As the Foo Fighters nearly sang, "there goes my hero, watch him as he kicks an ape-man in the teeth." So close, Mr Grohl, so close. It's Sega and Coreland's 1985 kung-fu-em-up My Hero!
That's one romantic-looking title screen for a game that, as previously mentioned, involves kicking ape-men in the teeth. Maybe I've been going about this all wrong. Maybe the ape-men just need some love and affection. Maybe we should all get together and contemplate the majesty of nature, the glorious cyclical motions of the sun and the endless surf. There is a world of beauty out there, a world beyond the kicking of teeth, but even as I write this my heart aches with the knowledge that all there is in my life is slapping people about. C'est la vie.
As the game begins, our hero Steven and his girlfriend Remy have just left the bookstore and are heading over to Coffee Snack for a spot of lunch. They'll be disappointed when they get there and find out that all Coffee Snack actually serves are tomato plants, but that disappointment is postponed when the thug behind them kidnaps Remy and runs away.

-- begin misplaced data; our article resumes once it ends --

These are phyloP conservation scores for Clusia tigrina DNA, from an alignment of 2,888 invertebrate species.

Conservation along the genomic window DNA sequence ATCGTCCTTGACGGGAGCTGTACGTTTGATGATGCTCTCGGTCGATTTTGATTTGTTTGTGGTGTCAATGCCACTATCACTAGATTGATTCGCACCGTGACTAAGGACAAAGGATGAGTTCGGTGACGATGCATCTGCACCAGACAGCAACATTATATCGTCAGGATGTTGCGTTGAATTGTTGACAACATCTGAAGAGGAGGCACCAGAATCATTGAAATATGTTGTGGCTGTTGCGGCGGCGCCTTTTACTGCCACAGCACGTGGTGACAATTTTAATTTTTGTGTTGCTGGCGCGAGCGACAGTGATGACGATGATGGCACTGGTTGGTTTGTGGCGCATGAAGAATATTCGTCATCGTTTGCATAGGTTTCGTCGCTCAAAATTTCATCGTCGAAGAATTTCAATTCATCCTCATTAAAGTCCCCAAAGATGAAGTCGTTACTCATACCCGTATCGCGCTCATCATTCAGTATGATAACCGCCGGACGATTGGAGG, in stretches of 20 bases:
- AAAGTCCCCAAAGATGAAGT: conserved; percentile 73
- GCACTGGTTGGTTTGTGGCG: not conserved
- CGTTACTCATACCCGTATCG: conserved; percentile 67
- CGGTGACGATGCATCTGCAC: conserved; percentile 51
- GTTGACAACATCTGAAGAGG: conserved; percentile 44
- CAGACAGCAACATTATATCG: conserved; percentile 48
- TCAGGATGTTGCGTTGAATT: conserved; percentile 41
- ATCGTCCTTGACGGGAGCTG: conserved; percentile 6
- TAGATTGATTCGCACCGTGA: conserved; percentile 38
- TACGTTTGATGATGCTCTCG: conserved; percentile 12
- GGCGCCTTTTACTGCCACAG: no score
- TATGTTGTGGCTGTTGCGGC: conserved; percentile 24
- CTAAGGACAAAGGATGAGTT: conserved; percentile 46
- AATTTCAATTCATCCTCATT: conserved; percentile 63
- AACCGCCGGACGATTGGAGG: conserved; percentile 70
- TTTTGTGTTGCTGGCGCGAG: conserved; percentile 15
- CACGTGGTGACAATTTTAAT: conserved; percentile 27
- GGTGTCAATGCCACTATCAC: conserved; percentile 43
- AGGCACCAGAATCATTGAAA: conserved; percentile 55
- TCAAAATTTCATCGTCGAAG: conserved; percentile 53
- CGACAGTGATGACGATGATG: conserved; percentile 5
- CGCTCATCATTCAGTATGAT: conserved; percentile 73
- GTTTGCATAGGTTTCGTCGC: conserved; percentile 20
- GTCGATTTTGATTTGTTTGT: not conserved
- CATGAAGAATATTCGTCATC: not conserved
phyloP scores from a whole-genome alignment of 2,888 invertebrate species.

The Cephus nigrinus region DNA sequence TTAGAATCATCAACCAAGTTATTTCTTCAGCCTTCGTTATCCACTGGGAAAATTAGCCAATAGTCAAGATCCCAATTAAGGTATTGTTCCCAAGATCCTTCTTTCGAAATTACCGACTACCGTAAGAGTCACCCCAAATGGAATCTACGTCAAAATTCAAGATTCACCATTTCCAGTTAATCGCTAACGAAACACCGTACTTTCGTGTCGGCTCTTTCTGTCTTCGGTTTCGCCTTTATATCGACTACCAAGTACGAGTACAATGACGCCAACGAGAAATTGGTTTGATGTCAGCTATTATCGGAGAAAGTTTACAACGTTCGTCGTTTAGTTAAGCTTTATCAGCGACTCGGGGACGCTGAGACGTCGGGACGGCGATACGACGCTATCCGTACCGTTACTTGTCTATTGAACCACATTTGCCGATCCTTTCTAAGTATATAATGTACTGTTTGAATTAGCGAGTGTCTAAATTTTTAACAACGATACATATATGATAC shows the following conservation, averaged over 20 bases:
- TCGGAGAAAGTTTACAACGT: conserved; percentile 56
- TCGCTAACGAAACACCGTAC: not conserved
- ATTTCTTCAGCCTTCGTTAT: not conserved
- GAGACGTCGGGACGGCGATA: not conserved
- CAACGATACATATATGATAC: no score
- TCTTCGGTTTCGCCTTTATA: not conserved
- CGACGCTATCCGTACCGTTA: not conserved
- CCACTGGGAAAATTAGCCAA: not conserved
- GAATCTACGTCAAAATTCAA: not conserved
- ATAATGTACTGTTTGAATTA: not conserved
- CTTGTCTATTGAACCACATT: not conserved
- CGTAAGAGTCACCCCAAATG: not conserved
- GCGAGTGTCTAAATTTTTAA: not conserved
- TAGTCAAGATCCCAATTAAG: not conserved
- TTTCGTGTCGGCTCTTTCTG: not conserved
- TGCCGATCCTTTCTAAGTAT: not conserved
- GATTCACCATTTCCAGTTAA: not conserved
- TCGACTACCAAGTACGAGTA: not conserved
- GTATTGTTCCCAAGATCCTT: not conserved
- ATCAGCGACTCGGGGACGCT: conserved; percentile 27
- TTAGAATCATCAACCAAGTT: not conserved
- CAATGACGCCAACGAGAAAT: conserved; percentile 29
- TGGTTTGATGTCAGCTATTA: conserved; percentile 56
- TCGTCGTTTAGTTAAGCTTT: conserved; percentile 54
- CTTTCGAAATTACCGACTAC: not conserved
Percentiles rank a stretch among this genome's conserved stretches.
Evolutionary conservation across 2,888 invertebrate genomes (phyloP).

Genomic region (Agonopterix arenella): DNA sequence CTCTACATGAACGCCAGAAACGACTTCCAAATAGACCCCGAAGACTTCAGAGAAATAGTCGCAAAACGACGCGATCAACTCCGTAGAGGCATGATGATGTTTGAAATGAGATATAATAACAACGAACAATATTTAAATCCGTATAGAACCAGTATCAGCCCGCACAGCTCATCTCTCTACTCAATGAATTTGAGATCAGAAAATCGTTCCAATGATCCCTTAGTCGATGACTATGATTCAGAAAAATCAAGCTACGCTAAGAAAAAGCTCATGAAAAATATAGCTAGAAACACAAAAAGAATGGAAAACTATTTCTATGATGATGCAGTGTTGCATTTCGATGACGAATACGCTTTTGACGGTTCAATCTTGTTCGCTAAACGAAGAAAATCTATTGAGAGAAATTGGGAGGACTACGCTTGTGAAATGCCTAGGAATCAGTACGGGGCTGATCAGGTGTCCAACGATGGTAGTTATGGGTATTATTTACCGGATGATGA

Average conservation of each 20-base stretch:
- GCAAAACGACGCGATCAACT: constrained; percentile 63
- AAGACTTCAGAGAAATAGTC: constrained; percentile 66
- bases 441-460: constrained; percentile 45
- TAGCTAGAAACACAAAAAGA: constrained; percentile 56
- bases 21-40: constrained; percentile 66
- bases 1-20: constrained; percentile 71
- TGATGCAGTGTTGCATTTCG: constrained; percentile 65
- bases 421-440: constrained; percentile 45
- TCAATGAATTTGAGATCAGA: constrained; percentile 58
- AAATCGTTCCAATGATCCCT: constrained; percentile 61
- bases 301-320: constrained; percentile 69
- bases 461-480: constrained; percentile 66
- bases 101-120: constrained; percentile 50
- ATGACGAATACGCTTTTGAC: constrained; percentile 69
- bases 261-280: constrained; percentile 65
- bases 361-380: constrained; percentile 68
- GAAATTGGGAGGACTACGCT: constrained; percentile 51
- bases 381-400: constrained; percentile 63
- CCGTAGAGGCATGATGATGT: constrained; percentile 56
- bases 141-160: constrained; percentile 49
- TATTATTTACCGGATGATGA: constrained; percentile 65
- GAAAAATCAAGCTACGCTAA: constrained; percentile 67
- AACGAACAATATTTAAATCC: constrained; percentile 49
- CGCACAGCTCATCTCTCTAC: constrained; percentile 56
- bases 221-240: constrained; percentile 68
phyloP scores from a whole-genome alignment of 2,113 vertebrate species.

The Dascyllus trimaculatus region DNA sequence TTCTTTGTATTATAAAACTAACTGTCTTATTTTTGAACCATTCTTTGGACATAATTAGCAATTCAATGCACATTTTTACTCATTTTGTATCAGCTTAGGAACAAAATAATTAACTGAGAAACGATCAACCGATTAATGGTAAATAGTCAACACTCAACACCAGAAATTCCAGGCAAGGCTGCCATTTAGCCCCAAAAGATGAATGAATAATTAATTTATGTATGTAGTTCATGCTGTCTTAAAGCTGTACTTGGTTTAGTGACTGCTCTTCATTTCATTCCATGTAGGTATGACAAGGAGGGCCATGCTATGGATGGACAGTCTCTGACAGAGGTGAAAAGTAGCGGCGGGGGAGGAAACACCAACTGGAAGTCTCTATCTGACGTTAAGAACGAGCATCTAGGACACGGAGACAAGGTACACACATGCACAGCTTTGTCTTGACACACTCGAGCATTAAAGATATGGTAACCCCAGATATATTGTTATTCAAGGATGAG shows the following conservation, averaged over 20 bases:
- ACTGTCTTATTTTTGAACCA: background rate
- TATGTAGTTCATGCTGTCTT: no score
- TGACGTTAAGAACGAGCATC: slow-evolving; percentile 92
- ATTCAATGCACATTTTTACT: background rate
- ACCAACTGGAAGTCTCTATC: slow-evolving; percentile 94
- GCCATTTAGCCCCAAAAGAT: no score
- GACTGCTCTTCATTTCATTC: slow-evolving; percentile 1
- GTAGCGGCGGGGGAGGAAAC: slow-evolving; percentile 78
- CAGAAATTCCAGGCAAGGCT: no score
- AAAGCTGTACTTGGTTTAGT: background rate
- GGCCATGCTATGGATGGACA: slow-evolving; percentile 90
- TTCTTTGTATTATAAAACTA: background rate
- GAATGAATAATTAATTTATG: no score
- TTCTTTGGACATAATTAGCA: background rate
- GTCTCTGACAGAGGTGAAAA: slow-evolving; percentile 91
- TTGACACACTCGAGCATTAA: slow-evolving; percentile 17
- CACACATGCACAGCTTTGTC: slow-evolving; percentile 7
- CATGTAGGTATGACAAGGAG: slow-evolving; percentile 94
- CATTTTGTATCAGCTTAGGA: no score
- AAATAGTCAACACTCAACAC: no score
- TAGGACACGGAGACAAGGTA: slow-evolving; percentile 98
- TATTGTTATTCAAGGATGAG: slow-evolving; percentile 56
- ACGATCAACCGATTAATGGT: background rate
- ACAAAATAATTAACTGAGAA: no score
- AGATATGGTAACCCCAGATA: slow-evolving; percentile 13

I know it looks like the villain whacked Steven in the balls as he ran past, but that's just the pose our hero makes when his girlfriend is abducted in broad daylight. As always in the land of Videogame Japan, the police force have totally capitulated to the rampaging hordes of street gangs, leaving them free to abduct schoolgirls and loiter outside corner shops and whatever else it is that delinquents do. I'd better go and take the law into my own hands, then.
My Hero is simplicity itself, a two-button, single-plane beat-em-up that bears more than a passing resemblance to Irem's arcade classic Kung Fu Master. Your mission is to guide Steven from left to right, beating up street thugs as you go. You have a jump button and an attack button, and by moving the joystick in various directions as you press attack you'll get different moves, like a high kick or, erm, a low kick. You can also do a jumping kick which, in a break from tradition, is executed every time you press the jump button regardless of whether you pressed attack or not. It might seem like an unnecessary expenditure of energy, but are you telling me that if you'd mastered the art of performing totally sweet kung fu kicks you wouldn't use them to get everywhere all the time? No, I thought not.
So why write about a game as basic as My Hero? Well, simple doesn't equal boring, and My Hero is simply a fun little game. Just look at these thugs - they may resemble angry Muppets who stole all their clothes from Eighties aerobics instructors, but they love their work, be it trying to drop bottles on my head or abducting people.